Risk factors of the progression of Rhegmatogenous Retinal de
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The aim of the study was to look into the factors that contributed to the development of rhegmatogenous retinal detachment (RRD) in a group of patients whose surgery was postponed during COVID-19's top-level emergency response.

The medical histories of both consecutive RRD patients who underwent surgical treatment were reviewed retrospectively. The medical history, symptoms, and clinical signs of RRD development of the patient were all recorded. RRD progression was described as the presence of either choroidal detachment or proliferative vitreoretinopathy (PVR) progression during the quarantine period.

--79 eyes of 79 patients met the inclusion criteria and were included in the study. The median time was 14 days (3–61 days).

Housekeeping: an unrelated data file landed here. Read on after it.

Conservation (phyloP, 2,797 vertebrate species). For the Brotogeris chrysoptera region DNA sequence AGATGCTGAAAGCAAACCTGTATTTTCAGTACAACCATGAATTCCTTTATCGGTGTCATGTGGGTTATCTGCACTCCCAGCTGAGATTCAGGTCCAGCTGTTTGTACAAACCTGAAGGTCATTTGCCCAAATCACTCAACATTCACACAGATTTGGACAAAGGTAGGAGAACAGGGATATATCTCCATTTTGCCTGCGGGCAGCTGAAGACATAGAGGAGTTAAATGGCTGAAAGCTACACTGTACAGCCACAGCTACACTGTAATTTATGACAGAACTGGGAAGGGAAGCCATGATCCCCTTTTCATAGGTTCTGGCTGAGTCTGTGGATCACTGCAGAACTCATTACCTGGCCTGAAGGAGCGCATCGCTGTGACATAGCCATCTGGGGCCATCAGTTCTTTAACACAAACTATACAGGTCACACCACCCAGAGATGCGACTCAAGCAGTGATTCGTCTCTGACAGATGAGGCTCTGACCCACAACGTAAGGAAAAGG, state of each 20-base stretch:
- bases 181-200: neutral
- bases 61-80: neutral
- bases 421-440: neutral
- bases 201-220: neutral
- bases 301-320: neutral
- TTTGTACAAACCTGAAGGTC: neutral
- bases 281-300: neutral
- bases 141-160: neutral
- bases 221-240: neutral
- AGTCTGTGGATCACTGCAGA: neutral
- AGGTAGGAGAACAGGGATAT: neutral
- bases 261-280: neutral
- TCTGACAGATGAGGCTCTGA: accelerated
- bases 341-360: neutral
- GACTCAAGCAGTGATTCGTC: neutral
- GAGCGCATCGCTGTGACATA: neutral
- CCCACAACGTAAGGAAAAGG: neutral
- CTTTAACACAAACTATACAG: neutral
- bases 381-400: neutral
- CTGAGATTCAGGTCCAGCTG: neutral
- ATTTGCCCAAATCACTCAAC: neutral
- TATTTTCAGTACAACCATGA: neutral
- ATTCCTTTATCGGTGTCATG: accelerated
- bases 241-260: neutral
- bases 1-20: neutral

--There were 70 cases who did not present to the hospital within 1 week of the onset of visual symptoms.

--There were 69 macular-off cases at the presentation and 27 cases combined with choroidal detachment.

--There were 49 cases with PVR B, 22 cases with PVR C, 4 cases with PVR D, and 4 cases with anterior PVR.

--After the 14-day quarantine, 21 cases showed RRD progression, and 9 cases showed RRD regression at the time of surgery.

--Neither the time of onset of the visual symptom nor the time between presentation and admission was significantly different between the patients with RRD progression and patients without RRD progression.

--The combination of choroidal detachment (3.07) and retinal breaks located posterior to the equator (3.79) were factors related to the progression of RRD.

Finally, choroidal detachment and retinal breaks posterior to the equator were discovered to be RRD progression risk factors during the COVID-19 outbreak. According to ophthalmologists, RRD patients with these signs should have surgery as soon as possible.

Source: https://bmcophthalmol.biomedcentral.com/articles/10.1186/s12886-021-01985-5